As we head into the holiday season, the health of the newly acquired COVID shopper is top of mind. With the pandemic driving shoppers online, the retention and significance of this newly acquired cohort has become an increasingly important question. Utilizing spend data, we analyzed the overall health of new cohorts over the past six months for some of the largest retailers. Here’s what we found.
- While virtually all retailers saw a material spike in new shoppers online in 2Q20 due to the pandemic, some did at rates vastly higher than others. Ulta, Lowe’s, Dicks, Target, Home Depot, and Lululemon saw over 150% YoY growth of new online shoppers, while Sears, JCPenney, [Amazon, Lands’ End], and DSW saw growth of less than 30%. Ulta and Lululemon stand out as having acquired new online cohorts at a double digit pace consistently over the past year.
- More importantly, these cohorts have [so far] stuck around in 3Q20. Among virtually all retailers analyzed, the 2Q20 cohort saw higher retention rates relative to the 2Q19 cohort, with a sizable number of retailers improving their retention rates 10+ points, including Gap, J.Crew, Etsy, Kohl’s, Urban, Chico’s, Macy’s, William Sonoma, and L Brands.
- However, acquiring new shoppers (vs. retaining older existing shoppers) matters much more for some retailers over others. While Gap and Kohl’s, for example, saw high retention of their newly acquired ‘pandemic’ shoppers, the share that these new shoppers represent is relatively small. On the other hand, 30%+ retention for the newly acquired shoppers at Etsy, Wayfair, Chico’s, and Lululemon is much more meaningful, considering a sizable piece (15%+) of these retailers’ shopper base is typically new.
The New COVID Online Shopper
It’s no secret that there was a material spike in growth of new shoppers online in 2Q20 due to the pandemic. After all, it was the only way to purchase something in a brick-and-mortar-less retail environment. However, the uneven distribution of this online growth across retailers warrants a closer look.
Looking at the largest 30 retailers within broad retail categories, Ulta, Lowe’s, Dick’s, and L Brands saw the highest growth of new online shoppers in 2Q20, while Sears and JCPenney saw the least. (Amazon and Lands’ End, both effectively online-only retailers to begin with, would understandably not see many new online shoppers).
It is noteworthy though that many retailers with already mature online businesses saw material growth and continued growth into 3Q20 (J.Crew, Urban, William Sonoma, Lululemon, and Gap, for example, generated ~40%+ of sales online pre-COVID). Ulta and Lululemon stand out as having acquired new online cohorts at a double digit pace consistently over the past year.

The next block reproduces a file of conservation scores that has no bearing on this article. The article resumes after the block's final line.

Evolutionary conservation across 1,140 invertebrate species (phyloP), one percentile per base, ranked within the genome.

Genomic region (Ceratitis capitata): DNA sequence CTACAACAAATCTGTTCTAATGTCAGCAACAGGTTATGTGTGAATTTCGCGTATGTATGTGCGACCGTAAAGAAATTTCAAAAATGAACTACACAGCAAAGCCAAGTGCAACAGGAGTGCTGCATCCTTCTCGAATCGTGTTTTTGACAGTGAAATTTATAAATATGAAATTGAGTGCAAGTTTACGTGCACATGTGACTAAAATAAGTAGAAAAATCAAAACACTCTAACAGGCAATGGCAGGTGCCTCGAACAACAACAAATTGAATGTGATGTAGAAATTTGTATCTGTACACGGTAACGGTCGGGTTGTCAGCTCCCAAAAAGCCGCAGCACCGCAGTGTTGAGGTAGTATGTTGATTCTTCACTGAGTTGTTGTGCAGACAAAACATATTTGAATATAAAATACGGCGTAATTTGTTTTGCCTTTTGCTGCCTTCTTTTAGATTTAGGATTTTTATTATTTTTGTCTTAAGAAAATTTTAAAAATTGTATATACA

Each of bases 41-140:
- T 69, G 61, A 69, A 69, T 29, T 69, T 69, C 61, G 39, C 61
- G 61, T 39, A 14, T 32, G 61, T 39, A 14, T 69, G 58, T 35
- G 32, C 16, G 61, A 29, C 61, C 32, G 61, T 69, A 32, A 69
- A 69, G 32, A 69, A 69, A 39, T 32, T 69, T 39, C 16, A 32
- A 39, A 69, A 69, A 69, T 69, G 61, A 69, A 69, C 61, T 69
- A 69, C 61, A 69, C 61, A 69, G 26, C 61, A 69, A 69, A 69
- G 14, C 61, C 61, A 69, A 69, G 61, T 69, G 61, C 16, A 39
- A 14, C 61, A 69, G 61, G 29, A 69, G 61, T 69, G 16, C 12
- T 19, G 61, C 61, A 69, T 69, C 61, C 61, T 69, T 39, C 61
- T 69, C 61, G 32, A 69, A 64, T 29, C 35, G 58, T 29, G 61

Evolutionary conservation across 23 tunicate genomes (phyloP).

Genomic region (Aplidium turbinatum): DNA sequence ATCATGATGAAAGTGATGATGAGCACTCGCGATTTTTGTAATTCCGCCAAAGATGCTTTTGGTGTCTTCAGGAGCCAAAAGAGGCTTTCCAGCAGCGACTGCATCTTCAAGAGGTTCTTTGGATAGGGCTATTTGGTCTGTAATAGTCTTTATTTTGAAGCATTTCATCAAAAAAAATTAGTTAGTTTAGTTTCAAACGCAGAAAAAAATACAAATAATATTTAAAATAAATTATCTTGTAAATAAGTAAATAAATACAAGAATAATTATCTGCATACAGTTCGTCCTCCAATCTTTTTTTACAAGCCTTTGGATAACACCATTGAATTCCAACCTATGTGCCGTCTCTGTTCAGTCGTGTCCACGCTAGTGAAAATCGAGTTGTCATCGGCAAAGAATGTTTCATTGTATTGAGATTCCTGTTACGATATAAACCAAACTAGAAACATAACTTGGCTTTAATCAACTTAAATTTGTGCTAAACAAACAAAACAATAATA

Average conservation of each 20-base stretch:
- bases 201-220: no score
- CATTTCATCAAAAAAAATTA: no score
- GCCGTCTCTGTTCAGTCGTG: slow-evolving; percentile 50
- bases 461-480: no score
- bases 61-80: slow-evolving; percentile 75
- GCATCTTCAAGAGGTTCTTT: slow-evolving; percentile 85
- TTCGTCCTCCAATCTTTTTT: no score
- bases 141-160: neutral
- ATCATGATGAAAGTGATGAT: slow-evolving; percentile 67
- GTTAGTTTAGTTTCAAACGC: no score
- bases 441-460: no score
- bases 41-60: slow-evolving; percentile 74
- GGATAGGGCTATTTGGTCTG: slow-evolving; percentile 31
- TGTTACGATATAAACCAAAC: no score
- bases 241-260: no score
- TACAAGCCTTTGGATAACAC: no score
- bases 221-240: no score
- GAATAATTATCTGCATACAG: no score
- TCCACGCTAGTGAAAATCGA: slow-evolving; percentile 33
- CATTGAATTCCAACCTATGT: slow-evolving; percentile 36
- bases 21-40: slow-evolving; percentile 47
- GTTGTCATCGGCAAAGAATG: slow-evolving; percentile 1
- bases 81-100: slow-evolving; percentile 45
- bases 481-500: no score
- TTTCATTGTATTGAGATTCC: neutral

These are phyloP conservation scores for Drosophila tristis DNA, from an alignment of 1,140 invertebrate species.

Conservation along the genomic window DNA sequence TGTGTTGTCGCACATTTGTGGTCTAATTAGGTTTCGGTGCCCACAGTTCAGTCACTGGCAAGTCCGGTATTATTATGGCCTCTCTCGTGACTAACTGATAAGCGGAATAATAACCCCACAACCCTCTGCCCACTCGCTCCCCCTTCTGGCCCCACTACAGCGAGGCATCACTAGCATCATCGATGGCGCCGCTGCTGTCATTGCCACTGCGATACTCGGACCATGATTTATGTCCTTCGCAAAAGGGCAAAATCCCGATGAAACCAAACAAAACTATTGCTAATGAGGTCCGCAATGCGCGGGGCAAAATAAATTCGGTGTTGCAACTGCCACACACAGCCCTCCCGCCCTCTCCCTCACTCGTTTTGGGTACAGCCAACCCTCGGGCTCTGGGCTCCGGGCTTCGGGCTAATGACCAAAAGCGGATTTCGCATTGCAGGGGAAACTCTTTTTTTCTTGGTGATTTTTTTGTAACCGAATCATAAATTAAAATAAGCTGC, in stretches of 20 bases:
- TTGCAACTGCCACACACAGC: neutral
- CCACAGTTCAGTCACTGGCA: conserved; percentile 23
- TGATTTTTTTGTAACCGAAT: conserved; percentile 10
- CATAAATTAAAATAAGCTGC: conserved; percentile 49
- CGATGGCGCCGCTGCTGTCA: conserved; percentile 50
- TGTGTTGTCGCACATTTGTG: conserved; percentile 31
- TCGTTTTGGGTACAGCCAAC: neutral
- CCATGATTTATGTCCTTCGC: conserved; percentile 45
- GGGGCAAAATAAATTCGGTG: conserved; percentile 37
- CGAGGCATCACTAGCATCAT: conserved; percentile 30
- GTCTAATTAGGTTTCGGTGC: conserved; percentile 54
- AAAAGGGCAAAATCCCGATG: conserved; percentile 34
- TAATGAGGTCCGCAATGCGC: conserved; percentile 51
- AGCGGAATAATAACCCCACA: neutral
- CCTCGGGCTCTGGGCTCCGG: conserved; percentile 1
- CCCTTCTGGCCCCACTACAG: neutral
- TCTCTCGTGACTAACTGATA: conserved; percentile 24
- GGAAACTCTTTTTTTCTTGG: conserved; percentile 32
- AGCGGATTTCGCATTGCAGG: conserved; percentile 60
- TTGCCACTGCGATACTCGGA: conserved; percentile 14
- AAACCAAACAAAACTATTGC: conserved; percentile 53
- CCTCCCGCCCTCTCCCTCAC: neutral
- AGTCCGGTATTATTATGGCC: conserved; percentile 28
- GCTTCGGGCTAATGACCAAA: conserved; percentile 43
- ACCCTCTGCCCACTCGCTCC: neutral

But Are These Online Shoppers Sticky? Yes, They Are.
The big question is how sticky are these pandemic-driven acquired shoppers? To address this, we looked at the retention trends among the 2Q20 acquired cohorts, fully aware that this cohort was overwhelmingly—if not fully—acquired online. We compared their retention rates to the 2Q19 acquired cohort as a benchmark.
In all cases (except for Lands’ End, Ulta, and Sears), the 2Q20 cohort saw higher retention rates than the 2Q19 cohort. Additionally, a sizable number of retailers (9 out of 24 shown below) saw a 10+ point improvement in retention relative to last year: Gap, J.Crew, Etsy, Kohl’s, Urban, Chico’s, Macy’s, William Sonoma, and L Brands. It’s interesting to note that Ulta— despite substantially growing their online cohort this year—did not see improved retention relative to last year, remaining at [a healthy] ~20%.
How Much Do These New Cohorts Matter?
Retention of newly acquired shoppers is certainly important, but we wanted to understand how big—and therefore how crucial—acquiring new shoppers is for the retailers above. We therefore broke out the share of new vs. existing shoppers by retailer, and analyzed how this share trended over the past four quarters.
Wayfair, VF Corp, Lululemon, Abercrombie, Lands’ End, Chico’s, and Etsy, enjoy the highest share of newly acquired shoppers, accounting for ~15% to 40% of total. More mature retailers Amazon, Gap, Kohl’s, Macy’s, Sears, and JCPenney saw their share amount to ~6% or less. (Amazon’s share is understandably negligible as virtually all panelists have frequented the online giant by now).
Thus, despite Gap and Kohl’s, for example, seeing high retention of their newly acquired shoppers, the share that these new shoppers make up is small. On the other hand, 30%+ retention for Etsy, Wayfair, Chico’s, and Lululemon appears to be much more meaningful, considering a sizable piece (15%+) of their shopper base continues to be new.
Analysis done at the parent merchant level.